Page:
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"The necessity to mobilize capital on a localized or regionalized basis has been labeled Place-Based Impact Investing. This article will review the research and conclusions that have fueled the need for Place-Based Impact Investing, identify the current thought leaders, and describe some of the early efforts at mobilizing "legacy capital" into communities to support the growing but underfunded innovative companies. We also will explore some of the new methods, vehicles, and overlooked tax laws that can accelerate the mobilization of capital on a more geographic and meritocratic manner."


"The report delves into the effectiveness and impact of various business support initiatives, employing rigorous research methodologies such as randomized controlled trials (RCTs). The key topics covered include the effectiveness of accelerator programs, talent acquisition for SMEs, recordkeeping and data collection, impact measurement and management (IMM) frameworks, and support for women-led businesses. It also offers valuable insights for policymakers, investors, and entrepreneurs to make informed decisions, fostering sustainable growth and success within the business ecosystem. Recommendations underscore the importance of evidence-backed practices for talent acquisition, recordkeeping, and gender-sensitive approaches to support women entrepreneurs."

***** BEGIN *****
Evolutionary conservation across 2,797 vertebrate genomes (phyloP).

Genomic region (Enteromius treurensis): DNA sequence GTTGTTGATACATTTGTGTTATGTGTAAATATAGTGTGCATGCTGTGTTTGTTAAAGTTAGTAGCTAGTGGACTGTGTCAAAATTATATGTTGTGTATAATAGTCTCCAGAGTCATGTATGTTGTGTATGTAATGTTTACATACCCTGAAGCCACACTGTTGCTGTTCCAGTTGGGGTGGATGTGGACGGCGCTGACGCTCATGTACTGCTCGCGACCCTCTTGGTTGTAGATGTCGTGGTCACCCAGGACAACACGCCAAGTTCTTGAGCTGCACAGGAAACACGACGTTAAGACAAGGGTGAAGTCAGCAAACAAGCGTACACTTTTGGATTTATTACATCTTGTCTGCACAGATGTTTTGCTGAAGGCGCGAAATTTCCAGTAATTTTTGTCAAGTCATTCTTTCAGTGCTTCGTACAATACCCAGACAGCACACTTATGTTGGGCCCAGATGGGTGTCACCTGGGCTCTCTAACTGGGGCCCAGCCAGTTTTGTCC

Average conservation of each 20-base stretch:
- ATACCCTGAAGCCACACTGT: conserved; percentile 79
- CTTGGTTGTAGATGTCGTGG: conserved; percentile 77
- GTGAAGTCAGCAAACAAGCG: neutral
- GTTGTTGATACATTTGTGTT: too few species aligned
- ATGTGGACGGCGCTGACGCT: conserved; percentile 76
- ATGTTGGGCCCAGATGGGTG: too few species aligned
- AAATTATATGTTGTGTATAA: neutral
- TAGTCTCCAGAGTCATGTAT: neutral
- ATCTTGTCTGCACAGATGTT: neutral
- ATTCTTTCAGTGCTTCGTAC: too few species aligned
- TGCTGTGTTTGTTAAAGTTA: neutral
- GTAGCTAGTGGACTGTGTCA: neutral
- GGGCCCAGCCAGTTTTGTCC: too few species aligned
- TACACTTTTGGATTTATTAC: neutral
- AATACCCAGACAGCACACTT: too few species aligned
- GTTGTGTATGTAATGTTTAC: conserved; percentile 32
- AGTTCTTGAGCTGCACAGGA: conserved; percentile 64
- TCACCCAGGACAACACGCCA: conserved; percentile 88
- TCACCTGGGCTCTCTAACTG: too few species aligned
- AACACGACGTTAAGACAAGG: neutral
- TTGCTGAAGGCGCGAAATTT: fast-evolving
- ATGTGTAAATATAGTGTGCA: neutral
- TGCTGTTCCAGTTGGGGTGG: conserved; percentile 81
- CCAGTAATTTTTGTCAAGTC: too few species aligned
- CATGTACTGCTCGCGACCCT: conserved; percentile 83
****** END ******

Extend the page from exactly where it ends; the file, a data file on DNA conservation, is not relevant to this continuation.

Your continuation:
“Firms in developing countries struggle to recruit effective employees, due in part to their reliance on traditional recruitment networks such as family, friends, and referrals. This can limit the quantity and quality of potential hires and constrain the growth of small and medium-sized enterprises (SMEs). These hiring constraints can also limit employment opportunities for job seekers, especially in countries where SMEs employ a large share of the labor force. This research examines the impact of online job portals on reducing hiring frictions in the Indian labor market, using a randomized controlled trial (RCT) methodology. The study finds that firms in developing countries are more likely to fill a job vacancy when they receive both online job portal interventions, compared to receiving only larger applicant pools or identity verification services. Firms in the joint treatment group were 68% more likely to hire workers from the portal than firms in the control group, and these firms are more likely to hire overall across all recruitment methods. The study suggests that online job portals can provide a source for suitable employees outside of traditional networks, especially for smaller employers who may have less capacity to screen applicants. The authors highlight the importance of addressing multiple recruitment challenges in tandem for online job portals to alleviate constraints on recruitment in emerging markets.”